Meanwhile, the Honduran resistance has had immense impact on the population, the regime, the national and regional economy and international opinion. This outcome is horrifying the local ruling class and Washington.
 
The Honduran economy is in tatters. Import-export activity is down an estimated 60 per cent. Zelaya reported in a press conference in Mexico City that over 200 road barricades had been erected, most of them heavily repressed by the army in an attempt to keep produce moving. Public schools have not functioned since the coup because of teachers’ strikes and student boycotts. Health workers have maintained a long strike, and many other work centres have been hit by shorter strikes and slowdowns.
 
The de facto government has been unable to meet payrolls, and the profits of the ten ruling families are starting to dry up.
 
Adidas, Nike and GAP -- flagships of the maquila sector -- have urged the U.S. government to accelerate Zelaya’s return because their products are not being exported, and they are losing millions.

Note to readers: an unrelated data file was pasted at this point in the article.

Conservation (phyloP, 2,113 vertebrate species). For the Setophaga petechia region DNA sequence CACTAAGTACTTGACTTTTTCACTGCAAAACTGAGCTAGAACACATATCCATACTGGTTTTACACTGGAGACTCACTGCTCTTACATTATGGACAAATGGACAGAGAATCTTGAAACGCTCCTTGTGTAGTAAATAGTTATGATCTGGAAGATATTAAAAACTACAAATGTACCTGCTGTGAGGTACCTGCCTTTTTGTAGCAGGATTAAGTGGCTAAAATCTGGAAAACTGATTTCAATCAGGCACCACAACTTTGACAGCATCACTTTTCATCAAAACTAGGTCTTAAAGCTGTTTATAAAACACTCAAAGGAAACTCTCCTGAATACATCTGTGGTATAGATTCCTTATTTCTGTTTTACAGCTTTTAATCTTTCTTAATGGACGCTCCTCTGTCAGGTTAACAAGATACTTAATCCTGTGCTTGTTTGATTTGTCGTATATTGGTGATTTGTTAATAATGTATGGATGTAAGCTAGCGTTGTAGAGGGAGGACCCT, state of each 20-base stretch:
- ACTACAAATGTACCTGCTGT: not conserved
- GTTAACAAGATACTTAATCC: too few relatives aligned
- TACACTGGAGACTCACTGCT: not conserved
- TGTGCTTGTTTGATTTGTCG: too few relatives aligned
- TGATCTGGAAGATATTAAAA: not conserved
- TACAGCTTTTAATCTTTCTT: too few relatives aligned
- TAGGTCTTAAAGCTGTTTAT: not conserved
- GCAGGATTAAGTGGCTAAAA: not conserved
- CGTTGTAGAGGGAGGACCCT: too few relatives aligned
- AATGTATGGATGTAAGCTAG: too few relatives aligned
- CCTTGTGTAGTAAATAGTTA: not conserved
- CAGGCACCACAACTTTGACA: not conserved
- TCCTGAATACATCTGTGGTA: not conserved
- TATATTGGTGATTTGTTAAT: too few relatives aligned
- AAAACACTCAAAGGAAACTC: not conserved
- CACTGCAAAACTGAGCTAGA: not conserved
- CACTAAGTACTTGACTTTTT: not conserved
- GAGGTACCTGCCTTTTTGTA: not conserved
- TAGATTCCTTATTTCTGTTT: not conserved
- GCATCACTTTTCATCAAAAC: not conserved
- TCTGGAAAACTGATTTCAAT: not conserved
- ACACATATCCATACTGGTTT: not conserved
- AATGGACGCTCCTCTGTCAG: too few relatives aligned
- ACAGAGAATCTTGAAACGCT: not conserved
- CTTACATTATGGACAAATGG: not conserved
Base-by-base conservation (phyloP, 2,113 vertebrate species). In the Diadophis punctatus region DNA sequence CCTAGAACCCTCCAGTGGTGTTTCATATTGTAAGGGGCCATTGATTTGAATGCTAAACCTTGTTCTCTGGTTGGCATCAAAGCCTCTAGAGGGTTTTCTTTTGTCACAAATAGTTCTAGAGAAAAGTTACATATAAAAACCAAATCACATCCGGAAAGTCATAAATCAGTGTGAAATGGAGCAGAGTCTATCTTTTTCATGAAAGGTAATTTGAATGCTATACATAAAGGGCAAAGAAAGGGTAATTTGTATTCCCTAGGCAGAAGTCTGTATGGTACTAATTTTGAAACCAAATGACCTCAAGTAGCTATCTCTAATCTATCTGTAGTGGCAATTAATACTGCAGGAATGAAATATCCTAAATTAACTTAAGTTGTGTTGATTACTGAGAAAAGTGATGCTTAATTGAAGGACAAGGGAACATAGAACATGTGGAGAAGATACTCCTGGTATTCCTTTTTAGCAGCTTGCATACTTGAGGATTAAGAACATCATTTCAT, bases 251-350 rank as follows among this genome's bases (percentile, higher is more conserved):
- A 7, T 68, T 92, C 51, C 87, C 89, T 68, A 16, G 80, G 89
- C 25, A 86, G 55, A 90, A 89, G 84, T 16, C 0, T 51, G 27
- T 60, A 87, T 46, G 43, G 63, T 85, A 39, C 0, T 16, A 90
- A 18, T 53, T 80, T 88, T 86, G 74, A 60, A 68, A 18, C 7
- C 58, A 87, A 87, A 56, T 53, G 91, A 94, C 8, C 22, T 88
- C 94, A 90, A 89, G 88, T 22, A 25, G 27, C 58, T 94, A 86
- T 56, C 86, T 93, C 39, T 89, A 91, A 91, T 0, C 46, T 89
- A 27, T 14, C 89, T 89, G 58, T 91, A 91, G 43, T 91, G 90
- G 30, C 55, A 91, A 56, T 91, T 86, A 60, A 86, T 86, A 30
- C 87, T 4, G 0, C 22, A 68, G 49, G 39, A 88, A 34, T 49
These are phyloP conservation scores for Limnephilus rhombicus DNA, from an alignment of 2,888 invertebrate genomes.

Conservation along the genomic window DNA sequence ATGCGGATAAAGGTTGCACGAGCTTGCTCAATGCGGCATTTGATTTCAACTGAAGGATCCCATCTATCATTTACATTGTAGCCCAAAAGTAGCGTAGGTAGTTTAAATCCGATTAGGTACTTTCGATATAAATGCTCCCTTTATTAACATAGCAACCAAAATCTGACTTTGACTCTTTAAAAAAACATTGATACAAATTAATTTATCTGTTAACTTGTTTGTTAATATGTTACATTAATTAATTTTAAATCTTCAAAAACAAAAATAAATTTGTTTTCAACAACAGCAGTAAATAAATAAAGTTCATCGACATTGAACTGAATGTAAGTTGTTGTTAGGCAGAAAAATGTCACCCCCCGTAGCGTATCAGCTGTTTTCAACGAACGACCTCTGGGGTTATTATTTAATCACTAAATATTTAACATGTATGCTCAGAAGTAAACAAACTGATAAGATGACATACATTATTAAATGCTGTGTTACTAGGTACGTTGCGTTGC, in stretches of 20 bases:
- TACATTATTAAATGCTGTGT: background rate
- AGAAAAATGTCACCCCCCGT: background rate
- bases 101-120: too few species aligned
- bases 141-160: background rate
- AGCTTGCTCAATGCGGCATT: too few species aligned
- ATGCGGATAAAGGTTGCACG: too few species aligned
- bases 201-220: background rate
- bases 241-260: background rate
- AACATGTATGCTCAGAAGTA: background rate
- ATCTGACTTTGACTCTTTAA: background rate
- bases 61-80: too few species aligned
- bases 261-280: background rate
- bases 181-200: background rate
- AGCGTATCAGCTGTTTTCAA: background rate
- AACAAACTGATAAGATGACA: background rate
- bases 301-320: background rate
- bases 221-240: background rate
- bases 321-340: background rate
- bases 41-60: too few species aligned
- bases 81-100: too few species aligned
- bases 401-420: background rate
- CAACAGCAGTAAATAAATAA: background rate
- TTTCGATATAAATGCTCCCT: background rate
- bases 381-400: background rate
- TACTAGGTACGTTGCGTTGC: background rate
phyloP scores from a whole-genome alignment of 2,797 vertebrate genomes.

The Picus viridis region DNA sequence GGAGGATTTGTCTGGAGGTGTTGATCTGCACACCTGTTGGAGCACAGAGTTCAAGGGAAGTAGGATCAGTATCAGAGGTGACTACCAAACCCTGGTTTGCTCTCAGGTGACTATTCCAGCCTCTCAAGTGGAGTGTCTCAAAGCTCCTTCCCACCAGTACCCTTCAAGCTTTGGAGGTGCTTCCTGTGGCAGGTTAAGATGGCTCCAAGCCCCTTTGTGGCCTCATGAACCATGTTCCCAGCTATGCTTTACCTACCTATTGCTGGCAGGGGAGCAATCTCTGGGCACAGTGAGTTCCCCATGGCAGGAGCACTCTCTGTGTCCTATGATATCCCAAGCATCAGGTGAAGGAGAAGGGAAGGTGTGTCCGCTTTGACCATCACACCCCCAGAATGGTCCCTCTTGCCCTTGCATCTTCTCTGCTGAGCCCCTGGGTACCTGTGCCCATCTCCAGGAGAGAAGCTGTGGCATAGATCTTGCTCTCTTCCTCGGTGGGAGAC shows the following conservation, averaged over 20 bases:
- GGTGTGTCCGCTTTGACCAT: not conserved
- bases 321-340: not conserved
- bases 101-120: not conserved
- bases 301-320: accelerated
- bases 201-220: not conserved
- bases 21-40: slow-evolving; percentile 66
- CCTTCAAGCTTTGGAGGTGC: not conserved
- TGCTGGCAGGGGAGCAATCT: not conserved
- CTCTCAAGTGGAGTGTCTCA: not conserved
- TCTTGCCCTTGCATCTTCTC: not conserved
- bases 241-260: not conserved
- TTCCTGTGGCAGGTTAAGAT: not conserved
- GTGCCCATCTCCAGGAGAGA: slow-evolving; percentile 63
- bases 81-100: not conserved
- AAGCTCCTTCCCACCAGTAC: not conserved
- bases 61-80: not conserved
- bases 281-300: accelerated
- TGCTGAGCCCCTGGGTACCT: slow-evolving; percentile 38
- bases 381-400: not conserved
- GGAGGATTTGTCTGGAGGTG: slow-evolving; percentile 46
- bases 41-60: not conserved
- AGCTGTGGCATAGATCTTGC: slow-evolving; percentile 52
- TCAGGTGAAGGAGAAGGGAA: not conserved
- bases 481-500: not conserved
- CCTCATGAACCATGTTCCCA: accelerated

The crisis is also hitting Nicaraguan and El Salvadoran import-export enterprises that depend on the northern Honduran port of Cortés for commerce with the eastern and southern U.S. and Europe.
 
Yet despite stiff resistance and surprises on the international front, de facto President Roberto Micheletti’s “government” has not collapsed.
 
Its main weapon, aside from Catholic Church sermons and virtual monopoly control over media, has been targeted killings and arrests of unarmed protesters, who take nothing to their actions but conviction, courage and picket signs.
 
Disappearances and torture are selectively carried out, the right to free movement permanently violated and curfews are often lengthened.